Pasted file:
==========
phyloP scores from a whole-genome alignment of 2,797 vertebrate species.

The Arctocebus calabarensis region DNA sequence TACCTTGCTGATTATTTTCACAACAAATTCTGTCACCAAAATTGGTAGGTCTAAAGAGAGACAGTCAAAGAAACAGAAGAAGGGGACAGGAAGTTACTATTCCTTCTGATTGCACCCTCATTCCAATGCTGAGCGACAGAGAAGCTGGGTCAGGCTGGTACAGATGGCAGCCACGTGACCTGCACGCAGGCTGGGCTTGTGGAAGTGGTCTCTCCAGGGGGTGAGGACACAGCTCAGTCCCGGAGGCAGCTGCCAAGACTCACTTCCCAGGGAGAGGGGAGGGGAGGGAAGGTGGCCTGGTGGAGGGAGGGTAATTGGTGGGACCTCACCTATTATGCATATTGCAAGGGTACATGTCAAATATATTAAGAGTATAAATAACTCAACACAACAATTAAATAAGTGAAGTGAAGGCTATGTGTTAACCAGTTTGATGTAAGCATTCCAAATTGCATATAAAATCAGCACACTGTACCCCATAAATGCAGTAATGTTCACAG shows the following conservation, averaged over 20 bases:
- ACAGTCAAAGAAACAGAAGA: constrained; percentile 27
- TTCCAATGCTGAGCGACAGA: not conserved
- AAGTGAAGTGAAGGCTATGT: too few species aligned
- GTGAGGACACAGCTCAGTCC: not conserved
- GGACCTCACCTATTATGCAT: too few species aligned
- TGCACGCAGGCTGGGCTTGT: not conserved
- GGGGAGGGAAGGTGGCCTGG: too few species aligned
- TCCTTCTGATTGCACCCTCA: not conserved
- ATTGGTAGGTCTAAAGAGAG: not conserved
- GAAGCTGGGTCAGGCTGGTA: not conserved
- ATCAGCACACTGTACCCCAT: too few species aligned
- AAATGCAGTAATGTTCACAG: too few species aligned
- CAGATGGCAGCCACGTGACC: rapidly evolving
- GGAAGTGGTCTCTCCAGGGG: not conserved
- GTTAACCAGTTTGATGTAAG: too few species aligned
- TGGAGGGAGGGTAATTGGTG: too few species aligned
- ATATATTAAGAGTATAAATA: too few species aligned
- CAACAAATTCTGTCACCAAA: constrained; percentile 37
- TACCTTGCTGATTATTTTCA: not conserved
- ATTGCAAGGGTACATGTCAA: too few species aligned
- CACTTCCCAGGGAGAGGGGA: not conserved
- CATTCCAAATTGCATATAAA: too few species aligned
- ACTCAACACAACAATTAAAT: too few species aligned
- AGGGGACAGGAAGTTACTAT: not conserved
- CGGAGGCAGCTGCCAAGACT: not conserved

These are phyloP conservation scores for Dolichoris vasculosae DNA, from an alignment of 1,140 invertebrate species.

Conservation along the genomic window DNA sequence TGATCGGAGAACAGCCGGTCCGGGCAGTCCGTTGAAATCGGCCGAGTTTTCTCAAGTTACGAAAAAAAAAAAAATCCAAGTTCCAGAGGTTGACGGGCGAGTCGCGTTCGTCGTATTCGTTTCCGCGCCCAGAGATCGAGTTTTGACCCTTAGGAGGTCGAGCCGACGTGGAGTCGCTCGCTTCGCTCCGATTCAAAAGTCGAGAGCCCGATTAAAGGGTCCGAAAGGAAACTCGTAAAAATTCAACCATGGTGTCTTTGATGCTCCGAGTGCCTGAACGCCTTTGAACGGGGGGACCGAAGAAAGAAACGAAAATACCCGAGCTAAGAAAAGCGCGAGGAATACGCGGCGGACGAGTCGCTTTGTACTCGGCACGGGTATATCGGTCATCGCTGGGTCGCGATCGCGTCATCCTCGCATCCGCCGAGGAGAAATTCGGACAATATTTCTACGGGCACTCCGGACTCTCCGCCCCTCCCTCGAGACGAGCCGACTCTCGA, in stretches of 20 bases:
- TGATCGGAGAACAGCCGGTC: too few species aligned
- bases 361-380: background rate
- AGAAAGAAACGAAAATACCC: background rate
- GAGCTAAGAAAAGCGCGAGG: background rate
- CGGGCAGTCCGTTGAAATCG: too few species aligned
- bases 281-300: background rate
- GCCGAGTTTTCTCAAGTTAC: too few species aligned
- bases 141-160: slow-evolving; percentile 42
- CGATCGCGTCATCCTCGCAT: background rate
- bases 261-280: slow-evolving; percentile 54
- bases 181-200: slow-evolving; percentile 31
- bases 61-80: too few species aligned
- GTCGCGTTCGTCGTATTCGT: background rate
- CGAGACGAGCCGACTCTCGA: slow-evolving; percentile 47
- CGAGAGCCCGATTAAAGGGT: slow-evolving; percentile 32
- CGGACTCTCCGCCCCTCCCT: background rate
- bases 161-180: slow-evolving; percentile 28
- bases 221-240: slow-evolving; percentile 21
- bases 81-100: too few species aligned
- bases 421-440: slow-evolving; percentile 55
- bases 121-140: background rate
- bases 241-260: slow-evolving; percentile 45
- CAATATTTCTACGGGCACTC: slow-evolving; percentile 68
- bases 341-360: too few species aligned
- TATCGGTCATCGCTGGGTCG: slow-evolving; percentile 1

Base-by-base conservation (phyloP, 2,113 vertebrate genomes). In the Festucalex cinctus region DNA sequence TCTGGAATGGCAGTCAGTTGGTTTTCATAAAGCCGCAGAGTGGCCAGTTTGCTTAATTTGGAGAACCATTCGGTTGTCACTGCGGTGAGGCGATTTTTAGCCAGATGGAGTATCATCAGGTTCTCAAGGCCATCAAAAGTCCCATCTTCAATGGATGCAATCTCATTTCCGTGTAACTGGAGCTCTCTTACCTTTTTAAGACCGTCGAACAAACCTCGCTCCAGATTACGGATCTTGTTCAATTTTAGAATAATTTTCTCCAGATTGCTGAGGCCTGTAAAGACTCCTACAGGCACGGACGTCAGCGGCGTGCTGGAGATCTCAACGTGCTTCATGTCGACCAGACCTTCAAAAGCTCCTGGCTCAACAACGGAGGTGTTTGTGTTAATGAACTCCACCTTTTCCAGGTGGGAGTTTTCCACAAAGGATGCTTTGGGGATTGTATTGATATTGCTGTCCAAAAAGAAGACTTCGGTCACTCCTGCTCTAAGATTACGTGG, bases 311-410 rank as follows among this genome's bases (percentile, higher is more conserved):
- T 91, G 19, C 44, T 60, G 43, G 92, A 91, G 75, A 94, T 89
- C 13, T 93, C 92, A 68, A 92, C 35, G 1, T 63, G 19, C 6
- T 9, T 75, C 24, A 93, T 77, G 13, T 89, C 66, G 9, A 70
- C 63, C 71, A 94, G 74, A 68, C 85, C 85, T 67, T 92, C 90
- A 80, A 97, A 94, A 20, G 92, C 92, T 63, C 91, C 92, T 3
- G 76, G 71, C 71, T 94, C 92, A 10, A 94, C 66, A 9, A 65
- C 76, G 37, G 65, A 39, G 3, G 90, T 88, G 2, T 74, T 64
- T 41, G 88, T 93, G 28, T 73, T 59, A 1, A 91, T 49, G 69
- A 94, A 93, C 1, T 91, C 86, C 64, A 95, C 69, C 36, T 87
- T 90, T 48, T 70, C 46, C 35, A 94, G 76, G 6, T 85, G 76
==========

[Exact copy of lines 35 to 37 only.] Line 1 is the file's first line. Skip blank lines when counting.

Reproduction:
- bases 281-300: background rate
- GCCGAGTTTTCTCAAGTTAC: too few species aligned
- bases 141-160: slow-evolving; percentile 42